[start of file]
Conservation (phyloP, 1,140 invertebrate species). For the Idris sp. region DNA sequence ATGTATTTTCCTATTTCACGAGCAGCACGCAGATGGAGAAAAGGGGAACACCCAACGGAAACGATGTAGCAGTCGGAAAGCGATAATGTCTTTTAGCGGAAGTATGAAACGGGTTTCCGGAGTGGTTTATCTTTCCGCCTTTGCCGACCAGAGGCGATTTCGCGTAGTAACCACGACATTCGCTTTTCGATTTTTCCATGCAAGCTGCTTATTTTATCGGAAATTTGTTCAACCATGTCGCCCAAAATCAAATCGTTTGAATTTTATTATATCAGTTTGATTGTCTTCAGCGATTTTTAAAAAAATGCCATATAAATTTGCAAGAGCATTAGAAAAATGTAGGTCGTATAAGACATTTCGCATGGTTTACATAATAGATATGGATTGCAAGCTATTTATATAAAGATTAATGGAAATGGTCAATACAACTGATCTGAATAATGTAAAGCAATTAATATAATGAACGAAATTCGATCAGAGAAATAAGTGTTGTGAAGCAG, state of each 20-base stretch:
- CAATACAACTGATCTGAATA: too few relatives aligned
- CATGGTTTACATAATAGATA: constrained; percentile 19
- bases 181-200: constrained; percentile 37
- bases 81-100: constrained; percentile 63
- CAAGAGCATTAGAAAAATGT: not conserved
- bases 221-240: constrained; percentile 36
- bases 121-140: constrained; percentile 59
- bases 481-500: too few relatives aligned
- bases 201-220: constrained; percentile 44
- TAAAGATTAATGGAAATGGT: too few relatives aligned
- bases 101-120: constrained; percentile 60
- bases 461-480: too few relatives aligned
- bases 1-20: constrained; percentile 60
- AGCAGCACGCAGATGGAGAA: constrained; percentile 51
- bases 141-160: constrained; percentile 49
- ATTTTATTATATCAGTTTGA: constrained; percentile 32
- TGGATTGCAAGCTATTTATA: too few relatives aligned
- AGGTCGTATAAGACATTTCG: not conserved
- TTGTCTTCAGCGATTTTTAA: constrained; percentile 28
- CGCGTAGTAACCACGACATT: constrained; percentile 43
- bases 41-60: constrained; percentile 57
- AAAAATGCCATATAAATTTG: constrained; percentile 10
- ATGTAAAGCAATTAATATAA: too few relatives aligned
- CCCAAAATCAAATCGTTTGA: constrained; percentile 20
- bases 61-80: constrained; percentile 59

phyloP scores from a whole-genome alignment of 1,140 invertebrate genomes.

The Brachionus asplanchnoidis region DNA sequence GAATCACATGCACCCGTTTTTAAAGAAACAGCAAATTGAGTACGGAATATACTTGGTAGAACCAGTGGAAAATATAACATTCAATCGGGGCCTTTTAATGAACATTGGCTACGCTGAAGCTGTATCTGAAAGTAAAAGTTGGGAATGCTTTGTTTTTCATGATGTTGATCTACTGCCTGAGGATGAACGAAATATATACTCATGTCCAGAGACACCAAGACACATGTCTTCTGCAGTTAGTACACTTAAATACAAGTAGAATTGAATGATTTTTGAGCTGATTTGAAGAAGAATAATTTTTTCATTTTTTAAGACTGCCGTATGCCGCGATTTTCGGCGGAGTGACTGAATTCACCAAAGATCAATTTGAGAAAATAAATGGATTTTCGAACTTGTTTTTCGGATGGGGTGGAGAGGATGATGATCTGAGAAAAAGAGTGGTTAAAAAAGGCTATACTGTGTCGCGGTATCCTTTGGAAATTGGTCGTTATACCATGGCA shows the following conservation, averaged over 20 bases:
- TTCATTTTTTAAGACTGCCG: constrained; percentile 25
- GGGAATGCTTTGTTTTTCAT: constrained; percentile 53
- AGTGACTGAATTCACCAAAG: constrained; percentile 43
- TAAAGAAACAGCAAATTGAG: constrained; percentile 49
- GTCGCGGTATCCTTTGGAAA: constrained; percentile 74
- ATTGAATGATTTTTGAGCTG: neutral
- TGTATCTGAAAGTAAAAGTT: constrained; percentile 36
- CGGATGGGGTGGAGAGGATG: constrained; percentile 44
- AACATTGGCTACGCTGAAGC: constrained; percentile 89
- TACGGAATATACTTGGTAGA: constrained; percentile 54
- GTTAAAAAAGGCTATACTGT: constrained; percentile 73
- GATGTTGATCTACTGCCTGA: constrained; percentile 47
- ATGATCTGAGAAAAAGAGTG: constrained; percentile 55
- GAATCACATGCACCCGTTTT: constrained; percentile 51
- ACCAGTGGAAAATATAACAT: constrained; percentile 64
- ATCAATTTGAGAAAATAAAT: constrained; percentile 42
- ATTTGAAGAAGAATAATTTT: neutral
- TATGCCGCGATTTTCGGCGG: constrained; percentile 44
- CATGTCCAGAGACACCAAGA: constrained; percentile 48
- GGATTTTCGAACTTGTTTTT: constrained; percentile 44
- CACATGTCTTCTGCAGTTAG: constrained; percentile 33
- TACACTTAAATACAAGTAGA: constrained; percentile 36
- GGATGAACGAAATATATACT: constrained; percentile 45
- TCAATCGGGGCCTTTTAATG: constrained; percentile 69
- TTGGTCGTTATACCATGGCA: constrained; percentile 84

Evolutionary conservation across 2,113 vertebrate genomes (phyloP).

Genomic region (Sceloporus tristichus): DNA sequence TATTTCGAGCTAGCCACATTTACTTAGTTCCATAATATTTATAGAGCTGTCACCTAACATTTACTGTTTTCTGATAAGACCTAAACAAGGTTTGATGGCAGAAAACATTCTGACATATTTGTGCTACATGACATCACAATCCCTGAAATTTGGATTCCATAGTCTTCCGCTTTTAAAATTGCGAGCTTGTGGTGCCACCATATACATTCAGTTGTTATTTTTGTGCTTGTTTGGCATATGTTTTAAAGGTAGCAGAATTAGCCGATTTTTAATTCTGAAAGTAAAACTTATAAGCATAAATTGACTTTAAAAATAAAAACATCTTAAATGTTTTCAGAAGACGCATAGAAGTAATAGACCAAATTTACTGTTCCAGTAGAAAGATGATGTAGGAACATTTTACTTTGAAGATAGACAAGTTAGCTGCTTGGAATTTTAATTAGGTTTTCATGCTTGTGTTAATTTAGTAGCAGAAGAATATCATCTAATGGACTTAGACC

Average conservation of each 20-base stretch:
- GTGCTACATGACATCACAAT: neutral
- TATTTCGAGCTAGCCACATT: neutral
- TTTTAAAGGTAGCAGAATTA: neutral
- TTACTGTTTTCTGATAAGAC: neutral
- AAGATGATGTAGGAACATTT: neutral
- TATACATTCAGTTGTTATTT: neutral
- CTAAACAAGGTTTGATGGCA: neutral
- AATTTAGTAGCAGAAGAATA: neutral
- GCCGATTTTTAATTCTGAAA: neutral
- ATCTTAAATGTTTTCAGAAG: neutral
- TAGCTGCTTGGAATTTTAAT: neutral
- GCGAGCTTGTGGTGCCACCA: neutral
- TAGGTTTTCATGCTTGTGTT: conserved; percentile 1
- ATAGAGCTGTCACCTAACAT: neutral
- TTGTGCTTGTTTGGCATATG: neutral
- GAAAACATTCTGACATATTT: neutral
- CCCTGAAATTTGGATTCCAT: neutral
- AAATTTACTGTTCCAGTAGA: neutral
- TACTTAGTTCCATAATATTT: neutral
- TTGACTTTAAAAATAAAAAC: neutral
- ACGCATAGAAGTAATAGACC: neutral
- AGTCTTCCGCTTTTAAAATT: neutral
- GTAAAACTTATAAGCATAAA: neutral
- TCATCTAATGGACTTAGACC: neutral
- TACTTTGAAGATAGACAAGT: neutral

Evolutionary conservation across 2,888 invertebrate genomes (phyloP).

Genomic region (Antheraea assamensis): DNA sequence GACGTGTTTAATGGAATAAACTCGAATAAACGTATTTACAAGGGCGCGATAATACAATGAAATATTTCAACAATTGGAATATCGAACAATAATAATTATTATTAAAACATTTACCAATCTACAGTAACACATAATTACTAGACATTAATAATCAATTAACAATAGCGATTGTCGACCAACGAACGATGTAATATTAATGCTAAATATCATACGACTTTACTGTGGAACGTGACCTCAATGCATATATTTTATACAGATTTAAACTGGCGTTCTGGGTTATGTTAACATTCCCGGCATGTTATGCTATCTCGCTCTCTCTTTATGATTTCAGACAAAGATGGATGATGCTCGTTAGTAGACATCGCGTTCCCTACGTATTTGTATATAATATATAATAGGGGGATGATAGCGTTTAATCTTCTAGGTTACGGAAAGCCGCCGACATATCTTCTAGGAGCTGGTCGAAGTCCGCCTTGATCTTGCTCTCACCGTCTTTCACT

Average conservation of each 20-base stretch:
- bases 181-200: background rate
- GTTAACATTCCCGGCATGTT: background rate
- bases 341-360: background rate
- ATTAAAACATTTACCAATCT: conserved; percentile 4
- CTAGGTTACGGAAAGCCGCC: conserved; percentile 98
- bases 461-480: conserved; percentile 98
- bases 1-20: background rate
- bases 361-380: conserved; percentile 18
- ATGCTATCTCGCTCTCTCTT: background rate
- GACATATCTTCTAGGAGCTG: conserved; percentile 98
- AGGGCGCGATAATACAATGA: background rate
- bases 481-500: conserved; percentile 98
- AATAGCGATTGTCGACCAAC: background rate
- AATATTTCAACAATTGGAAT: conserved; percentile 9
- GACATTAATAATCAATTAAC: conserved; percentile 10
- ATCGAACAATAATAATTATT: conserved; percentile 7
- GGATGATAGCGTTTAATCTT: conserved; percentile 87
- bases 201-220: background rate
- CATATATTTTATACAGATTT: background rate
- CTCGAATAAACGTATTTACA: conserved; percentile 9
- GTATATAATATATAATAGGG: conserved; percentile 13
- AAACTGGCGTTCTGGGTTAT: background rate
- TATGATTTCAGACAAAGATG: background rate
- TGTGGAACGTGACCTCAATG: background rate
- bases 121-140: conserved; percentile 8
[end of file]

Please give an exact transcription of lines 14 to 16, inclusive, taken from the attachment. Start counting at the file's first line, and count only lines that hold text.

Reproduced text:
- bases 1-20: constrained; percentile 60
- AGCAGCACGCAGATGGAGAA: constrained; percentile 51
- bases 141-160: constrained; percentile 49